US investors invade Europe real estate

Copyright: David Lawson - The European March 1997

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The film star Paul Newman was once asked how he managed to remain married for decades when other Hollywood couples could rarely keep from straying. 'Why go out for hamburger when you have steak at home,' he replied. Many US investors would use  the same analogy  to explain why the long-promised  tidal wave of money has not swept across the Atlantic to engulf European property markets. 'We have enough to handle on our doorstep without going to find more in countries we don't understand,' says one Chicago-based fund manager.

  Not everyone agrees, however. Trizec Hahn, one of the world's largest property companies has just linked with Dieter Bock, the German businessman. He is  stepping down from his leading  role in Lonrho, the UK international trading company to become president of Trizec Hahn Europe. The company has paid $147m in new shares for developments by Bock's Advanta management company in Germany and the UK including the landmark No 1 Poultry next to the Bank of England in London.

  Trizec Hahn has previously been  more focused on central Europe. This is partly because of the  effective takeover by late last year by Horsham, run from Canada by Hungarian emigre Peter Munk. He  had already set up Brandenburg Park, an industrial site  on the outskirts of Berlin where Coca-Cola is about to create a new European bottling centre.

 But  European managing director Philip Jones sees the moves as a logical linking of   US financial muscle and local entrepreneurs in  emerging markets like Hungary, where the  group has just set up a partnership with Polus Investments on Hungary's first modern  shopping centre, in Budapest.  Hungarian goulash  obviously makes  an appetising alternative to steak.

 But so can nouvelle cuisine.  Property consultants Healey & Baker estimate that North American funds contributed 3.2bn dollars of inward investment last year, some 46 per cent of the total.  So are these an early warning of the tidal wave?  Probably not. The picture has been distorted by a surge of interest in France, where banks are finally being forced to write down and sell massive portfolios of bad debts hanging over from the recession. This has attracted some of the world's financial giants.

  GE Capital, for instance,  recently completed a  deal to buy 1bn francs worth of loans from Consortium de Realisation, a body set up to hold the bad debts of Credit Lyonnais. At the end of last year the Whitehall Fund, led by Goldman Sachs, was picked to take on 4bn francs worth of property and loans from Groupe Suez. This is the third - and largest - deal by the fund, following an 875m franc purchase from Sues just over a year ago and a similar deal for a portfolio worth more than 3bn francs  from insurance group UAP last summer.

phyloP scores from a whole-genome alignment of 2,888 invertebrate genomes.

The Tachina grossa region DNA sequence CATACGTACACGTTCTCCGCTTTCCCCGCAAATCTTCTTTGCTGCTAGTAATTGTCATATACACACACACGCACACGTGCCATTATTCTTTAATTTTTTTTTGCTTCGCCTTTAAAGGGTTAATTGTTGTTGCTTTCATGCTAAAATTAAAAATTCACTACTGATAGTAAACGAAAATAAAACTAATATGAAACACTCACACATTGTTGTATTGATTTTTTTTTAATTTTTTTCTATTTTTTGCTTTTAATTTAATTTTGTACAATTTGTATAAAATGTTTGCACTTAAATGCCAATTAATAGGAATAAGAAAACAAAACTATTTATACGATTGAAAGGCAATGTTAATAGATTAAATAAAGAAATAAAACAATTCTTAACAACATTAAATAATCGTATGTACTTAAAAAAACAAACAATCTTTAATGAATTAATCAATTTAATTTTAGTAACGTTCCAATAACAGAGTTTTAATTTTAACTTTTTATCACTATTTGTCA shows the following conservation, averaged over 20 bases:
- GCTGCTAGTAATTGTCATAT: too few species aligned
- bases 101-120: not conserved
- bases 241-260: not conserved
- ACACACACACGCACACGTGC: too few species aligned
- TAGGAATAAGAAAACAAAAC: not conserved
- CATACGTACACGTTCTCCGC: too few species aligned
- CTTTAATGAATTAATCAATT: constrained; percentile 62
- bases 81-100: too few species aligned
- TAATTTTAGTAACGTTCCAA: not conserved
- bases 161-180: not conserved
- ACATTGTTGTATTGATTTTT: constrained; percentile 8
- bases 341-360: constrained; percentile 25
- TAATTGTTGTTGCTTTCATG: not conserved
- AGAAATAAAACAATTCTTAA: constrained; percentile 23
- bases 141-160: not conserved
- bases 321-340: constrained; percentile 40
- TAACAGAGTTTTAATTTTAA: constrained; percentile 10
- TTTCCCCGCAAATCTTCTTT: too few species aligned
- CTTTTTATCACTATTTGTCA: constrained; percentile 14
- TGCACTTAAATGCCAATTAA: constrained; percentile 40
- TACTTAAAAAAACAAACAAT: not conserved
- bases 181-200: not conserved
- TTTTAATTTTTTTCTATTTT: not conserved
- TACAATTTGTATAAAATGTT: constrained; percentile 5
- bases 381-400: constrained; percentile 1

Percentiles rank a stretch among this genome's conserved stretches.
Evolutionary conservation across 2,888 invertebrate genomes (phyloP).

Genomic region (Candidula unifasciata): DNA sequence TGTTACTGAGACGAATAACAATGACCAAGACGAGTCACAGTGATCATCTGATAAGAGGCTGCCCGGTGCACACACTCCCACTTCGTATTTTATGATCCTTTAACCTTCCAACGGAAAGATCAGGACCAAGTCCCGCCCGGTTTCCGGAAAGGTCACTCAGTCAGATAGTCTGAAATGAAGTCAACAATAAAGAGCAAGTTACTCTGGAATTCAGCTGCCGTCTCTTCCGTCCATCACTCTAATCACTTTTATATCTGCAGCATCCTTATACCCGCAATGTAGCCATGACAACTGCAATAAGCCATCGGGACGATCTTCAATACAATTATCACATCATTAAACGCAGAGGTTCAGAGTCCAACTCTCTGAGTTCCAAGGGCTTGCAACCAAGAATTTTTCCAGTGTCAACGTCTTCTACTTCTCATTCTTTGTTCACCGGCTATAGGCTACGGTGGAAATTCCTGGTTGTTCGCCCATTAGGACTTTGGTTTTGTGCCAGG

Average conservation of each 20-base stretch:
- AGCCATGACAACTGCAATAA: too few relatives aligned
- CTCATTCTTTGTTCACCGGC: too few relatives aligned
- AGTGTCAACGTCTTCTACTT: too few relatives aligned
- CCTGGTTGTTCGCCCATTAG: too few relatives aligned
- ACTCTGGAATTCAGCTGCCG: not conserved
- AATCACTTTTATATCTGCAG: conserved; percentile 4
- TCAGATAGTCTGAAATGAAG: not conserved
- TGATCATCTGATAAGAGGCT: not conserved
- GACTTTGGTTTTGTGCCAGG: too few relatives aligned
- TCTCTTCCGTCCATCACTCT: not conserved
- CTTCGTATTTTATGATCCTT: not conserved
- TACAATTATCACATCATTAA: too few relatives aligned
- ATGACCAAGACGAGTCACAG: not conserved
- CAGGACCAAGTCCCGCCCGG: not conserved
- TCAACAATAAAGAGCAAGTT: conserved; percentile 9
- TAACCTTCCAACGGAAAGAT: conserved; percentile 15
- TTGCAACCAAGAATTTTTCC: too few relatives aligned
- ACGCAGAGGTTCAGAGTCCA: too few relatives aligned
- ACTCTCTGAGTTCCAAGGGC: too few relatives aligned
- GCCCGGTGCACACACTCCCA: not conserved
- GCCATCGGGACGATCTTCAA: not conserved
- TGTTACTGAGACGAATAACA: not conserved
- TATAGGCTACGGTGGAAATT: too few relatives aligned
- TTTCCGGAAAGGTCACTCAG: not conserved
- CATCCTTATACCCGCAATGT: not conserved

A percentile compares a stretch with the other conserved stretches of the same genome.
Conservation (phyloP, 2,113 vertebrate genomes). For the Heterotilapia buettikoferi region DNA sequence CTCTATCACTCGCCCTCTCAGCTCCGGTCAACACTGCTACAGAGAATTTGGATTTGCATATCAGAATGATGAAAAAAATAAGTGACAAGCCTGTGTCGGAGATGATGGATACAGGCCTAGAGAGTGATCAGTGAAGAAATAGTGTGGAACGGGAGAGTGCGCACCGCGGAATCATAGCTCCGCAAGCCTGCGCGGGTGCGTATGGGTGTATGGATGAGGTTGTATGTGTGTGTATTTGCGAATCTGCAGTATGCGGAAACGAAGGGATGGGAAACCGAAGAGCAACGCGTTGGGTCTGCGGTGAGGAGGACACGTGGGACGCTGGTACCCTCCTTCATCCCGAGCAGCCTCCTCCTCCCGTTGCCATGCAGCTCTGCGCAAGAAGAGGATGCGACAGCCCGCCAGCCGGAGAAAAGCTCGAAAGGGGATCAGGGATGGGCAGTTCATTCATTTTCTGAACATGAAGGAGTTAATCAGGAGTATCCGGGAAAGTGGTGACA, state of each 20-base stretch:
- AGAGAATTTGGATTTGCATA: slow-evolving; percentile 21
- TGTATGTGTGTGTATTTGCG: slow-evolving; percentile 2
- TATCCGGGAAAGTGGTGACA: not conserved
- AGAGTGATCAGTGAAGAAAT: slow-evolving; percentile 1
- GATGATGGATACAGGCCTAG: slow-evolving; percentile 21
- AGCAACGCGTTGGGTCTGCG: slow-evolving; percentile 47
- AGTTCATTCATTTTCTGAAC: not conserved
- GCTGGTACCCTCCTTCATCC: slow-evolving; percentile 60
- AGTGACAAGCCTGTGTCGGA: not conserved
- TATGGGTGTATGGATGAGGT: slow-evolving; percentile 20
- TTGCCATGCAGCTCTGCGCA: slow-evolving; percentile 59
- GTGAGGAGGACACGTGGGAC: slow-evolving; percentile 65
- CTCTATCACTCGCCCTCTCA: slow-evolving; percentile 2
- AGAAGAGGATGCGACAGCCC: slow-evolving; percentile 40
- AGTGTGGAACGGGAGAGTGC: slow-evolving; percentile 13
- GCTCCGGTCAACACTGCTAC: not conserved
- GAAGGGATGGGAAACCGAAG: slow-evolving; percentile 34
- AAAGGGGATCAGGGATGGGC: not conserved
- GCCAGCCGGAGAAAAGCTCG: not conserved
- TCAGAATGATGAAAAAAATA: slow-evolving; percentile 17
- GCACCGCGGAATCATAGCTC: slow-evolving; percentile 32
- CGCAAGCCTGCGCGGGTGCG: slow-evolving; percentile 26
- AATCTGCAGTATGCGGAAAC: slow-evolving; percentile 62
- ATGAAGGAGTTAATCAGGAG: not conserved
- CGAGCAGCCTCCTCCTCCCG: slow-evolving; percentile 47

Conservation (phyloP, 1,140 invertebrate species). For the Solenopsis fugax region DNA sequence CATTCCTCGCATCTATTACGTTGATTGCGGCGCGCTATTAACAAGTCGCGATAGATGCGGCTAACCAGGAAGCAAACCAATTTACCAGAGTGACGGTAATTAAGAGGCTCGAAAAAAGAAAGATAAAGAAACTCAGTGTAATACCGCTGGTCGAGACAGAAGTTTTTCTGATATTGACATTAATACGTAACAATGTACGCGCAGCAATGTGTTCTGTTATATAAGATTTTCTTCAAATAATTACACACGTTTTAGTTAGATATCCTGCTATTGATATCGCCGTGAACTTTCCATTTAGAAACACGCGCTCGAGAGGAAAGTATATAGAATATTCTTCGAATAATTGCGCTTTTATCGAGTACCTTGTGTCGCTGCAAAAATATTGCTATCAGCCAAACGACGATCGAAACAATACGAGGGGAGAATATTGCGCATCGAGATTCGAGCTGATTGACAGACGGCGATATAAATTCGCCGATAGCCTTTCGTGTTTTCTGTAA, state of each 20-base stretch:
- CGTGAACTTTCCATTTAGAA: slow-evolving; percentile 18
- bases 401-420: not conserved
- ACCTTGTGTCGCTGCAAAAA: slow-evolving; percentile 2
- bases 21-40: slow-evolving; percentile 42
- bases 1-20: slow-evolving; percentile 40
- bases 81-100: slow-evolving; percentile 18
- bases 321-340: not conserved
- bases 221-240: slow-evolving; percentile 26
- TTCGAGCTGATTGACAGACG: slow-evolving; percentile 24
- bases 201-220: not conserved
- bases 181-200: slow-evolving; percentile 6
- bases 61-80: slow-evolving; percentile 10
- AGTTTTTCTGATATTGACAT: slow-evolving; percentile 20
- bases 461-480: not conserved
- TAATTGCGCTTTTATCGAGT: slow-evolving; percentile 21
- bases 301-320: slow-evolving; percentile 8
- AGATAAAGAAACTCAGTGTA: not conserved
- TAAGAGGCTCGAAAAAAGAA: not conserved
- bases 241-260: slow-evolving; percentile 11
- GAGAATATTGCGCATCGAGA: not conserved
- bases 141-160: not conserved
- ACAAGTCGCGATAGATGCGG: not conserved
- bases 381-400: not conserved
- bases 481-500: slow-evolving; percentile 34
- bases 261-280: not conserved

Five big portfolios have been shifted since the beginning of last year and the bidding is always between big US syndicates. They   are the only ones with the skill and courage to manage such messy assets, which horrify the big  German and Dutch funds.

  There are ripples of more conventional investment, however. Teachers Pension Fund has begun buying  property in the UK and is looking for other possibilities in rising markets like Brussels offices and Dutch industry. Funding for portfolio purchases has also been coming from GE Capital, which has helped assemble a 1bn portfolio in the UK and is showing interest in France. Philip Morris Capital has already made its move there, putting up more than 3bn dollars for an 118,000m2 office tower in La Defense.

    It is in good company, as Hines is planning a 40-storey tower there. The legendary private development group is one of the few North Americans with a long history in Europe. It has just strengthened this has with  a stake in a string of French and Spanish shopping centres worth around 3bn francs.

   The steak-and-hamburger  effect means  Europe will always play a minor role compared with back home. For instance, Trizec Hahn's investment of  several million dollars in the Polus Centre compares with  more than 200 million dollars  spent in a single deal for a share in three Manhattan office blocks.   But even minor expeditions are significant in a moribund market, and as any weather forecaster would admit, a series of gentle waves is far more attractive than a tidal deluge.